Black Twitch Streamers Are Mobilizing To End Harassment On The Platform
When Twitch is slow to (or refuses) any form of accountability, they are complicit in the continued harm against the platform’s Black users.
September 28, 2021 at 4:45 pm
Opinions are the writer’s own and not those of Blavity's.
In the past month since launching their #TwitchDoBetter campaign, Black content creators on the streaming platform have led the calls for greater equity and protections for Black users on the platform. In response, the same Black streamers have been subjected to hate raids, doxxing, swatting and other forms of harassment and abuse.
When Twitch is slow to (or refuses) any form of accountability, they are complicit in the continued harm against the platform’s Black users. We’ve partnered with the Black streamers and content creators to amplify their demands for greater autonomy over the platform so that Twitch will ensure proper protections and implement racial equity audits to put an end to racial harassment on the platform.
In a long line of tech companies’ negligence, Twitch’s continued inaction to create stricter regulations against racist harassment is a direct threat to the safety of Black creators. As content creators leading #ADayOffTwitch and firsthand victims of the platform’s racial harassment, the following two streamers are leading the call for racial equity in the digital space and shared their experience on Twitch:
“Being hated for existing is no longer limited to the side eyes in a grocery store, or the "I love Barack Obama '' microaggressions. In the years that have passed, we have seen racism thrive under the guise of freedom of speech and that has plagued our online spaces more openly and gratuitously with never-ending fervor. Twitch is not an exception.
In the last few months, the behaviors of racists have thrived on the platform and enough is enough. Although I have seen and noticed subtle changes, I have also seen death threats, bomb threats and more harassment. I know that many BIPOC creators have experienced the same things. We need to be able to stand firm, but at what cost?
Twitch's oversight has failed BIPOC and other marginalized creators. We need to feel safe and we don't. However, I am hopeful. I believe that we can make a change to have more proactive tools to protect ourselves, and I believe that Twitch has the capability of providing marginalized people with the power that we've lost. That would mean we don't feel anxious pressing "Go Live" and we are offered more opportunities outside of months that call for it. (Black History Month)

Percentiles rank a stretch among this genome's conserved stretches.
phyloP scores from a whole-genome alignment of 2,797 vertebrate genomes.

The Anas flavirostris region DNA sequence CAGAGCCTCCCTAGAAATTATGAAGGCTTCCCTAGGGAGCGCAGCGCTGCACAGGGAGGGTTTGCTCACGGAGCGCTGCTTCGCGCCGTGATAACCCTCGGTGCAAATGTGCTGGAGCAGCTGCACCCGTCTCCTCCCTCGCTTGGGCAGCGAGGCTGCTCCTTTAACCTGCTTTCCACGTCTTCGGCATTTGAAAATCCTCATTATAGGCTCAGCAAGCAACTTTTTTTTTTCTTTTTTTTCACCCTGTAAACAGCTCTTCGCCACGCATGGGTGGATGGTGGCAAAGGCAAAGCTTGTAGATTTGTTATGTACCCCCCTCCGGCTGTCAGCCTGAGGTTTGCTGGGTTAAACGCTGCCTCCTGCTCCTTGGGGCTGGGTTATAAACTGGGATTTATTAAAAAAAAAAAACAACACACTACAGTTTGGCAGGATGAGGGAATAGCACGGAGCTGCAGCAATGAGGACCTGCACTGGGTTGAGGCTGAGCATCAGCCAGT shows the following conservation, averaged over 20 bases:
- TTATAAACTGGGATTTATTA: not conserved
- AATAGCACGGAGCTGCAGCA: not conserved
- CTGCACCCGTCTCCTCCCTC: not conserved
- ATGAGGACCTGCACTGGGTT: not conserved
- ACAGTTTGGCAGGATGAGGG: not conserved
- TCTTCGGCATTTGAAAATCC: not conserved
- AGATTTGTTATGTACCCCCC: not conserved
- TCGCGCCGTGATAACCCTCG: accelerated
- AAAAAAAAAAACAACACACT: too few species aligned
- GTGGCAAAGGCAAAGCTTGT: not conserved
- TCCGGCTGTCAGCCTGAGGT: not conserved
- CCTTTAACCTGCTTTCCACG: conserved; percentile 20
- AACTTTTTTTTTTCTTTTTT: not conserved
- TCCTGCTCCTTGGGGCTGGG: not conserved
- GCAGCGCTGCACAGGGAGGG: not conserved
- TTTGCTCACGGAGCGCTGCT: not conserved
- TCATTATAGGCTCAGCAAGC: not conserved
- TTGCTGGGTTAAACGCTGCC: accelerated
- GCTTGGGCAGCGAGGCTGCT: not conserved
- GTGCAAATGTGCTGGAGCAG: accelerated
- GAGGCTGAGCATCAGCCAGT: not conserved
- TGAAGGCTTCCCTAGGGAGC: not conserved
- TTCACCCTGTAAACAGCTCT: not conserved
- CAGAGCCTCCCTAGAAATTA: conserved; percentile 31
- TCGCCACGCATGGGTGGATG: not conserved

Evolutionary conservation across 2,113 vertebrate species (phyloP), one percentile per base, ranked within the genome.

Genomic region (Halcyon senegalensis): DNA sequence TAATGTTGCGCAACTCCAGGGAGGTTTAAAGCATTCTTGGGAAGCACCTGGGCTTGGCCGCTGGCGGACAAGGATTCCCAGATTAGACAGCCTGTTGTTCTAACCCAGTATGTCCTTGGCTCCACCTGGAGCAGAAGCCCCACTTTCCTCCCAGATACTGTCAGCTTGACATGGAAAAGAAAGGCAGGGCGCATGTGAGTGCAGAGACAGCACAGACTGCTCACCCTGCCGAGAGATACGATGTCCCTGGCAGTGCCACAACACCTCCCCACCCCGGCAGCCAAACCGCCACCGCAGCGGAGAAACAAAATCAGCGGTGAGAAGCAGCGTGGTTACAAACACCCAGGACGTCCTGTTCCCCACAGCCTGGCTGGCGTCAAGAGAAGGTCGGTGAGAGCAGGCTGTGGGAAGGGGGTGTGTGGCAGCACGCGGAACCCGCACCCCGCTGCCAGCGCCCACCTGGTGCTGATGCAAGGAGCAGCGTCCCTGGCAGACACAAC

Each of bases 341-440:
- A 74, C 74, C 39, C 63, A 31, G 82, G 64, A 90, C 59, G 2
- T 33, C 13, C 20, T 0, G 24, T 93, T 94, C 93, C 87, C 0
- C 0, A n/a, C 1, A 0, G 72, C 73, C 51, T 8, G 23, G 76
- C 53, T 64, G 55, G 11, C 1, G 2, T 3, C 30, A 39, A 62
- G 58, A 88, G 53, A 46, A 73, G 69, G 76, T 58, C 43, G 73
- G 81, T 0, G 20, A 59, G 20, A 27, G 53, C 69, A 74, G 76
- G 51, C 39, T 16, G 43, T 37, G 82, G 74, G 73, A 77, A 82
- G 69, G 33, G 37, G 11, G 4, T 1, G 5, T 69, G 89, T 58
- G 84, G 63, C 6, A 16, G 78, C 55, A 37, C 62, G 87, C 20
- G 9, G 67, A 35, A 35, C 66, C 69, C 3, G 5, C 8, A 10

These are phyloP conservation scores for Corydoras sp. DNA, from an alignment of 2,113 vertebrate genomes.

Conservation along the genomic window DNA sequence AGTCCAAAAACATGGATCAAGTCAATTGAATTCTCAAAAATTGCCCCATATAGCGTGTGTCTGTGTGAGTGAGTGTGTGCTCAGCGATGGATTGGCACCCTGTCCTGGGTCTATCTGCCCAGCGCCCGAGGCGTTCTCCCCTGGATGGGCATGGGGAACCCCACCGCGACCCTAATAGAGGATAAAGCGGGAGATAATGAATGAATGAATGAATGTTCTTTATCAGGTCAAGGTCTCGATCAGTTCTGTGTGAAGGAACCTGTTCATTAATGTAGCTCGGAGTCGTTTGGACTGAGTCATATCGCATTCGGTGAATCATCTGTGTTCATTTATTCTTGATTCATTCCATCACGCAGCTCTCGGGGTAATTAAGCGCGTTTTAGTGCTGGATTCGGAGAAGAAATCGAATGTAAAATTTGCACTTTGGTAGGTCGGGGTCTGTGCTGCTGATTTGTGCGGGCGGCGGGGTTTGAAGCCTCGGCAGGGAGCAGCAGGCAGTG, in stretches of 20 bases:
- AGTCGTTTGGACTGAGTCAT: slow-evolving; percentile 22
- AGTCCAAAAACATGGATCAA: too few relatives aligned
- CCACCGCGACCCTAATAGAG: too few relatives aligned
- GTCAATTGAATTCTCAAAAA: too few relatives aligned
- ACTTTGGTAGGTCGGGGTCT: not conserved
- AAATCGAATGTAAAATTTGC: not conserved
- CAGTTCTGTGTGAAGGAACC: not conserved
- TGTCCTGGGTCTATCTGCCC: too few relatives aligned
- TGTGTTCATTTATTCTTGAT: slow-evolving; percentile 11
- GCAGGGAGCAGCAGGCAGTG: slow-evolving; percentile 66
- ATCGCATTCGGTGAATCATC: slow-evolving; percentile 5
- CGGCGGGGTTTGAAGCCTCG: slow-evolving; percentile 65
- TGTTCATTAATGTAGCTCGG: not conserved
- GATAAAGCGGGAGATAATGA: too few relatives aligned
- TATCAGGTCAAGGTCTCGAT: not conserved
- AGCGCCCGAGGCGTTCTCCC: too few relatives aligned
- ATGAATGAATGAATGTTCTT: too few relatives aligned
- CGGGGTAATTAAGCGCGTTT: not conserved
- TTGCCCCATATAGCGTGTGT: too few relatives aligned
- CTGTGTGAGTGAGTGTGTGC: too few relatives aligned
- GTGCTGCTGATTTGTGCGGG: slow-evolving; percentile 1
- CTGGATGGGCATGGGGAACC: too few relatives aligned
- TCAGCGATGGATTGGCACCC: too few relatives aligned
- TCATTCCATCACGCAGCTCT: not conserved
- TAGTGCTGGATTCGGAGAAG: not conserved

We are promoted, celebrated and protected like we should be. This should have never gotten as bad as it has. We should have never felt the fears we've had to face on this platform, but we will overcome it, thrive and make change so that others don't have to.”
“I'm RealMamaEagle. I'm a partnered variety streamer on Twitch with a focus on mental health, sports, stream coaching and Nintendo content. As a woman and streamer of color, I've dealt with my share of hate and sexism on the platform.
Recently I was a victim of hate raids over 10 times. It was demoralizing to myself and my community to see hateful and offensive language typed in my chat, and my safe and happy space being invaded. Every week I host a "Twitch Talk Thursday," a day where my community and I discuss trending topics on the platform. I've used that day for calls to action, and I urge my community to be vocal and hold Twitch accountable. I've encouraged my community to be vocal on social media and provided a space for them to be vocal about their negative and harmful experiences on the platform.
Getting full autonomy over my content would open doors for more discoverability, Twitch ambassador and continuing to make sure my community and others are safe. I would also be able to speak my mind without fear of being hated for it, and fear of being targeted for it. I just want my space where I can be myself and be safe.
"A day off Twitch" showed me that love on the platform will always trump hate and that we do have the power to make change. That was clear to me when we witnessed Twitch with a drop of 1 million in viewership. That day was not only a bonding experience but an affirmation that our work isn't done but just beginning.”
Content creators are demanding their right to greater protections on the streaming platform, and it’s past time Twitch took immediate action. As racist users are actively targeting Black streamers, their privacy, and their families, cannot afford a delay in effective regulations against harassment. Tech companies must dedicate themselves to eliminating ingrained racism by enforcing anti-discrimination policies, developing products that protect Black creators and advancing protocols through an independent racial equity audit. Digital and online spaces are capable of being platforms of greater opportunity for Black creatives and rooted in racial equity — and we have the collective power to make sure they are.